Earlier this week, a coworker presented to me an article she read, and contained within this perplexing article, this particular writer unabashedly proclaimed that he hated being a black male. Say what? The writer, Orville Lloyd Douglas, pens an interesting perspective of black self-hatred. He writes, “There is a discourse that black people engender: that black is beautiful. But the truth is, the image of blackness is ugly – at least it’s perceived that way. There is nothing special or wonderful about being a black male – it is a life of misery and shame.” I think it is unfortunate that Mr. Douglas has arrived at this troublesome conclusion. I cannot attest to knowing all the life experiences that Mr. Douglas has been exposed to that aided the shaping of his viewpoint. Nevertheless, can being a black man really be all that bad?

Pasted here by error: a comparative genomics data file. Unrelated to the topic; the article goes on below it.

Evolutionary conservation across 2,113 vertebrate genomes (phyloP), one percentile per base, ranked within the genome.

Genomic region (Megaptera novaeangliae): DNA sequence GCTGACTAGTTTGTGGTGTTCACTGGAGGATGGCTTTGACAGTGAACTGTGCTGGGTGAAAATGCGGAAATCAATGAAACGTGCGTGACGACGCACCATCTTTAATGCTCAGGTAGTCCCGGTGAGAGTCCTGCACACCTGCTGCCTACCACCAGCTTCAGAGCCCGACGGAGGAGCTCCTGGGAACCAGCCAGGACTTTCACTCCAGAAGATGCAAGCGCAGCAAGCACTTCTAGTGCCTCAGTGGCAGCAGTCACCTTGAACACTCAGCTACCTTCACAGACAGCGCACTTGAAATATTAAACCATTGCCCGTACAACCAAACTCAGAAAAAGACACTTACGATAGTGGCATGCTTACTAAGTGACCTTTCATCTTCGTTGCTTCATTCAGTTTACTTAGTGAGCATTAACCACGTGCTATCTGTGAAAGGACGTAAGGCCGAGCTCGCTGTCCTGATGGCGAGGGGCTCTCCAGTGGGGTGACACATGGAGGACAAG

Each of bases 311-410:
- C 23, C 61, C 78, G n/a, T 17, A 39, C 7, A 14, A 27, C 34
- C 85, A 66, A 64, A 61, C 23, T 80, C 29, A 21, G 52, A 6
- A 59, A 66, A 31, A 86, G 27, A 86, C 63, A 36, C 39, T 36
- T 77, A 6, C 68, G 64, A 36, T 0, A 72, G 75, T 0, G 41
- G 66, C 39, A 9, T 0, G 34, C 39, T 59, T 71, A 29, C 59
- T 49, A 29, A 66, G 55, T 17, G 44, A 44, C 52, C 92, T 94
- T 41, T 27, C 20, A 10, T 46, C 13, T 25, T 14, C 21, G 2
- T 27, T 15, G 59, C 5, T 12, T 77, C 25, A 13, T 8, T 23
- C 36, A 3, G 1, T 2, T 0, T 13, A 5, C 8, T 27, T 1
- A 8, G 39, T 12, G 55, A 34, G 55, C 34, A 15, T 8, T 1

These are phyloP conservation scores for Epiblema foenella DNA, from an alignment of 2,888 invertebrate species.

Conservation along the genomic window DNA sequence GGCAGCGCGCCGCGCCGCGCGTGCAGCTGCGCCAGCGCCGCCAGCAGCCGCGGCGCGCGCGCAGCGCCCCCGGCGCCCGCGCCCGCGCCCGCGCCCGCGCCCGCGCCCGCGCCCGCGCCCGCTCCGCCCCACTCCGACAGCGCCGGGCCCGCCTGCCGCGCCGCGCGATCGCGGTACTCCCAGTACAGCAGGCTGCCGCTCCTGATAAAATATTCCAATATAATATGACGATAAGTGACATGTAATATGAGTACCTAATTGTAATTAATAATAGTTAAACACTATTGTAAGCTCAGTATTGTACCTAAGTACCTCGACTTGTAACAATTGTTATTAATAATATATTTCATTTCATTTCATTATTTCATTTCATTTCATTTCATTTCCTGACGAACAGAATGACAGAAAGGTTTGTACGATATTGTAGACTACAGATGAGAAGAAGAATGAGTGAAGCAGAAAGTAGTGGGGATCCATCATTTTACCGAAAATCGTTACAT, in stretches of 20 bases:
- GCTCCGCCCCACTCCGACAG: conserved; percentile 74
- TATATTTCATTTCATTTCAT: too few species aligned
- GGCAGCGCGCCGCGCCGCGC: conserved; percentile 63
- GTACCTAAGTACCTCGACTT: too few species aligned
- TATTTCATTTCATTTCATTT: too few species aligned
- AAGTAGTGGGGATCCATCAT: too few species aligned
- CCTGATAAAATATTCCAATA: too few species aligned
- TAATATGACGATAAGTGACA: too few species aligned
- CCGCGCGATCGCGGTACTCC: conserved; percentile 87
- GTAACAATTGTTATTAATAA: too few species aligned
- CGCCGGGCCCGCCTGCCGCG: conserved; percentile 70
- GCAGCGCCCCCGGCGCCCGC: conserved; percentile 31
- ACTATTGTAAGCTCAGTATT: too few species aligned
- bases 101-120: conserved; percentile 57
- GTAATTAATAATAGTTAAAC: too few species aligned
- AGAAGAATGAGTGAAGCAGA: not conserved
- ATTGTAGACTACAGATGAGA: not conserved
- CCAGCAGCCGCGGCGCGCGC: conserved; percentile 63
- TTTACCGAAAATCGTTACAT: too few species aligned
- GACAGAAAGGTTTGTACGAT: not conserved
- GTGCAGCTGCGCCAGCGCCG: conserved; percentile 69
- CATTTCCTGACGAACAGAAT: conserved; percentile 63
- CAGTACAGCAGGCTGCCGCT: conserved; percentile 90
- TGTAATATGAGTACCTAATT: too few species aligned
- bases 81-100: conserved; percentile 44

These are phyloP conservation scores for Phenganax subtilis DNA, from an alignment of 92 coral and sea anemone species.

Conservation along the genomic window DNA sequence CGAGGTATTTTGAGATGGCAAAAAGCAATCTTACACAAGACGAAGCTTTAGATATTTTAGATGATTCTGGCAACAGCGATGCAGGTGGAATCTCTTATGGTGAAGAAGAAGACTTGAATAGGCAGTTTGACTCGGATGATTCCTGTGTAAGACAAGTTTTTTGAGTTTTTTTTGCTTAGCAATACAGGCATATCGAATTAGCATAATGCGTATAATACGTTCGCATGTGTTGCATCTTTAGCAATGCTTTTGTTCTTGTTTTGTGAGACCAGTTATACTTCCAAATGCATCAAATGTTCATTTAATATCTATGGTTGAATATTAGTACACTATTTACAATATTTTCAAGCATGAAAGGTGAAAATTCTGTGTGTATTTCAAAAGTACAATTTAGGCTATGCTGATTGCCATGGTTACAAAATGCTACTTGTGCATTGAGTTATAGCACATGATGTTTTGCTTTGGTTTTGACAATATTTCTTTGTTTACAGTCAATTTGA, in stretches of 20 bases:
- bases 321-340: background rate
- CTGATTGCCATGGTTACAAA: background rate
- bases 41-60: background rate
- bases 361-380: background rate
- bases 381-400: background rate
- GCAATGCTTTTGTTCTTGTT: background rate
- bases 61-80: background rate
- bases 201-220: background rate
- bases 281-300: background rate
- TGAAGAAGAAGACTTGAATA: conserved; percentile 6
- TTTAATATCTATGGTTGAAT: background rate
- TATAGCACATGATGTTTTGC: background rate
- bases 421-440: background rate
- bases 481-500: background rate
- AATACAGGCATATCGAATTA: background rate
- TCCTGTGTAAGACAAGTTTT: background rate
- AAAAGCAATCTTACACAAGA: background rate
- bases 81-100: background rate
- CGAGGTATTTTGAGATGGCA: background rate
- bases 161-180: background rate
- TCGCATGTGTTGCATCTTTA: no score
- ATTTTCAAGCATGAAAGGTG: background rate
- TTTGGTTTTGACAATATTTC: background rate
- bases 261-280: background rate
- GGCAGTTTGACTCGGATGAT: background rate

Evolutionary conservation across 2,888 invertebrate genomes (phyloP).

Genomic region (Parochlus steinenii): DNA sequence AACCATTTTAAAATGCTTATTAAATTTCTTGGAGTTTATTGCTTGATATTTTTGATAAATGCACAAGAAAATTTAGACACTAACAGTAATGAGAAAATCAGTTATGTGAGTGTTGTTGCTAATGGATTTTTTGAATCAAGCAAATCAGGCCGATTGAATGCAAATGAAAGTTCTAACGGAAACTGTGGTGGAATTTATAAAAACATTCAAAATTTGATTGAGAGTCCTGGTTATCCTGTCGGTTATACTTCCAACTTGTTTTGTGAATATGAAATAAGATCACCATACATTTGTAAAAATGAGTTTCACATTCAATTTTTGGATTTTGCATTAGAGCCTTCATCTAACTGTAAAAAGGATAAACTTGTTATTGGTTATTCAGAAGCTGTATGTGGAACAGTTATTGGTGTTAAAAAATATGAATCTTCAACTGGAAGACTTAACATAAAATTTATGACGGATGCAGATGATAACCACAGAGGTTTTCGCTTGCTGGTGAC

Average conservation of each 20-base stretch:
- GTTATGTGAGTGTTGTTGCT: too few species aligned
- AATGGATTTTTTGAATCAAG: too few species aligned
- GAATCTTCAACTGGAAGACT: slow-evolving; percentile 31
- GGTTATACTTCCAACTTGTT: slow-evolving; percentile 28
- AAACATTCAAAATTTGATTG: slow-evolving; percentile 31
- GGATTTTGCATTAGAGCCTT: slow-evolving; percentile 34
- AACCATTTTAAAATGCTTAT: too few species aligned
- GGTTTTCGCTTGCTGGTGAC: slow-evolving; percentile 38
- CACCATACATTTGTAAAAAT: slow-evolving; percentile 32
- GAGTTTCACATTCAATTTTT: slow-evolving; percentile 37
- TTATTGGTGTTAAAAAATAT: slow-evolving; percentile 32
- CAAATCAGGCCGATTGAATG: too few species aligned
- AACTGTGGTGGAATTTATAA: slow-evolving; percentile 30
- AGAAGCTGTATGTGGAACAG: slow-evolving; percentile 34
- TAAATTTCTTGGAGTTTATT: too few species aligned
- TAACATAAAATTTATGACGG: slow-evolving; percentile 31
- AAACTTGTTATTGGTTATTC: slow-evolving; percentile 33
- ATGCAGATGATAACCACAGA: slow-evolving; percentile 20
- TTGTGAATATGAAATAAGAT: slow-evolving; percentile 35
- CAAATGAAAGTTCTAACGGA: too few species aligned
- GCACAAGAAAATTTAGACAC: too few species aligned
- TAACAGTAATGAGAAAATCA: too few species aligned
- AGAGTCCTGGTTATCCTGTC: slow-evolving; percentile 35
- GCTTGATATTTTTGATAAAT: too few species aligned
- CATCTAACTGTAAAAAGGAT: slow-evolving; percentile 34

To be clear, I mean this: bad to the point when you hate and loathe your very existence. It is painfully and regretfully apparent that Mr. Douglas is far too preoccupied with how society views him, even though it is counter to his true character and personality. Seriously, Mr. Douglas is an adult, and he still laments the fact that many people won’t sit by him on a bus. What is this – 2nd grade? Adolescence is but a distant memory, and as adults, such occurrences should not elicit such a profound and emotional response.
Obviously, there are some self-esteem issues afoot here. A long time ago, on this very blog, I wrote: The knowledgeable gentleman comprehends that his image does not begin with how society views him. Rather, the gentleman’s image begins with how he sees himself. He alone determines and dictates the manner in which he is presented to the world. Mr. Douglas would be wise to heed those words. One’s confidence should originate and emanate from within. A gentlemen should never discover himself so engrossed over the prejudiced presumption of others; it is not healthy.